“Who builds this city must please cruel gods.” That was all the red-robed figure would tell them. No more. Then he rose from the chair, shuffled out of the temple, and rode away jingling, the bells on his horse making a breezy clamor.
There was very little for Bojana’s high priest to do other than retire and fast. An ordeal would bring clear instructions. So the high priest shut himself away, and this made Vukasin and Ujesa feel that perhaps the entire project should be abandoned. A fasting high priest always meant trouble. Whatever idea emerged from the malnourished lips would be a command hard to follow. But Gojko reassured his brothers. Surely the city of Skadar, which had claimed so much pain and effort already, was worth one more sacrifice. Suppose he were asked to give all his goats to be slaughtered? He, Gojko, was ready. Suppose his cottage and all its goods, even the spinning wheel that had been their mother’s, were consigned to burning? He, Gojko, would set it alight himself. And suppose the gold and the silver that were his wealth were required? “That too,” he said, his voice sharp in the air where they stood outside together.”Down to my last ring.” He held up the ringed fingers of his hands, “Are you with me?” Vukasin and Ujesa laughed and pledged themselves. Their brother’s undimmed courage and the bright weather made them optimistic.
When the high priest quit his fast and emerged from solitude, he sat in the sacred chair, a thinner man and paler. He called before him the three builders and ordered shut the chamber door. The four were alone. Vukasin raised one hand to his neck and massaged the muscles as he stood there. He looked cramped and unhappy. Ujesa stared down at his boots as if something very appalling were happening to them. Only Gojko looked the priest in the eye and seemed ready to hear what he would say. The high priest told them that the gods favored Skadar and wished to honor the ambition of the builders, allowing them to create a city more impressive than had ever been seen. However, in return, the gods demanded a human sacrifice.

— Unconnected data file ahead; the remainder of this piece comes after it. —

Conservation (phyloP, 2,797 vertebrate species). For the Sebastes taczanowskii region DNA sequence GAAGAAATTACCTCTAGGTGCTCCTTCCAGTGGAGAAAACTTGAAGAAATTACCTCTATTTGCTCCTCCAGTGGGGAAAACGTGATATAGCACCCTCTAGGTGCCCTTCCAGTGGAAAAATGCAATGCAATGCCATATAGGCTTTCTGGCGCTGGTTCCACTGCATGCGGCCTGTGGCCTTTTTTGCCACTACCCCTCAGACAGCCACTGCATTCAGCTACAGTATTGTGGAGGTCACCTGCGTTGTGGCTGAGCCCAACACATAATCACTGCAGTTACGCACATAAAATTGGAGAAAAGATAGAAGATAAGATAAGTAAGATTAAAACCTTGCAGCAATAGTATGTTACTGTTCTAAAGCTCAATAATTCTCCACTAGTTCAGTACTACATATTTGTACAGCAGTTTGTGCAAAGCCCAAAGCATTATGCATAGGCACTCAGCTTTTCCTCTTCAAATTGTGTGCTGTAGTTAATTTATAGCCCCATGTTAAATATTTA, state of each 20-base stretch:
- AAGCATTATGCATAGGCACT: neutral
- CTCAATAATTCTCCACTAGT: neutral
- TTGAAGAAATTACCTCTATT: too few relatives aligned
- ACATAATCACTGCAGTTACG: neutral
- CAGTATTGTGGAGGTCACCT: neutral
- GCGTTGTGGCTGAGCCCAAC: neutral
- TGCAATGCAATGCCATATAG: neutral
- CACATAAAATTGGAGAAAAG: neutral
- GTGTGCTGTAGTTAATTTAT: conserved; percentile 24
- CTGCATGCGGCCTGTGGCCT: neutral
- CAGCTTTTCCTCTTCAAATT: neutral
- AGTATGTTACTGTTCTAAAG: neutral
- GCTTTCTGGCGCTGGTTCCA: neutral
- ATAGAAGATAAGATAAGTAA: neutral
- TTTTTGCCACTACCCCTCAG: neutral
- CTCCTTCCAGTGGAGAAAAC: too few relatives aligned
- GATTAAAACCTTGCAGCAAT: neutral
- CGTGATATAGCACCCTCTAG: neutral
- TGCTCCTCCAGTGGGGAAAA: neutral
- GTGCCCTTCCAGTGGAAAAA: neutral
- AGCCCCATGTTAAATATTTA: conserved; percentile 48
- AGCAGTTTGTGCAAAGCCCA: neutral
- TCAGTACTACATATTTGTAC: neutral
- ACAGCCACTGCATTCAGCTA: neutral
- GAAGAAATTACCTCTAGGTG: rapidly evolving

Vukasin blanched and stopped rubbing his neck, Ujesa felt all his breath fall out of his chest. Even Gojko registered his feelings by shifting his gaze.
“None of you is required to die,” said the priest, watching them closely.”We will choose the victim from your wives.”
At once Gojko volunteered his own life. His voice shook somewhat, but his decision was firm. His brothers turned to look at him with deep admiration.
The priest smiled. “I knew, Gojko, that you might offer such a thing, but the gods have been specific. You would not be acceptable. It must be a woman, and she must be enclosed alive behind the stones. A wall must be built around her body. Terrible, of course, but this sacrifice of a wife will be sufficient. Thereafter the walled city will rise and prosper.”
The three brothers retired to a corner to confer privately. “We must give up the plan,” said Gojko, very disheartened. He agreed with their original misgivings and knew the construction could not proceed. However, to Gojko’s surprise, Vukasin and Ujesa were not of his opinion at all. Skadar should not be abandoned, they said. Though neither of them was willing to sacrifice a wife, neither of them believed his wife would be the one.”My wife is such a devoted mother,” thought Vukasin, “that surely the gods will let her live to bear more children.” And Ujesa thought, “The gods would never take my wife. She is too scatterbrained and talkative to be worthy of a solemn rite.” Gojko, on the other hand, did not believe much in gods at all. He was sure that what was most necessary to gods were priests to reveal their wishes, not sacrifices to please them. Gojko weighed in his mind the chances of a fair contest between the three wives. The risk to his own was great. The thought of losing her overwhelmed him. Then he was ashamed, for hadn’t both his brothers been willing to risk wives they loved? Why not he? Was he less courageous? He thought of his wife’s beauty, of her delight in their home and child, then thought of the cold stones and mud of the hill. What right had he? But what the priest had said, Gojko firmly believed: if Skadar were finished, it would be greater than any other city and be a permanent memorial to whoever died that it might be built.”Besides,” thought Gojko, “I have always been luckier than my brothers.”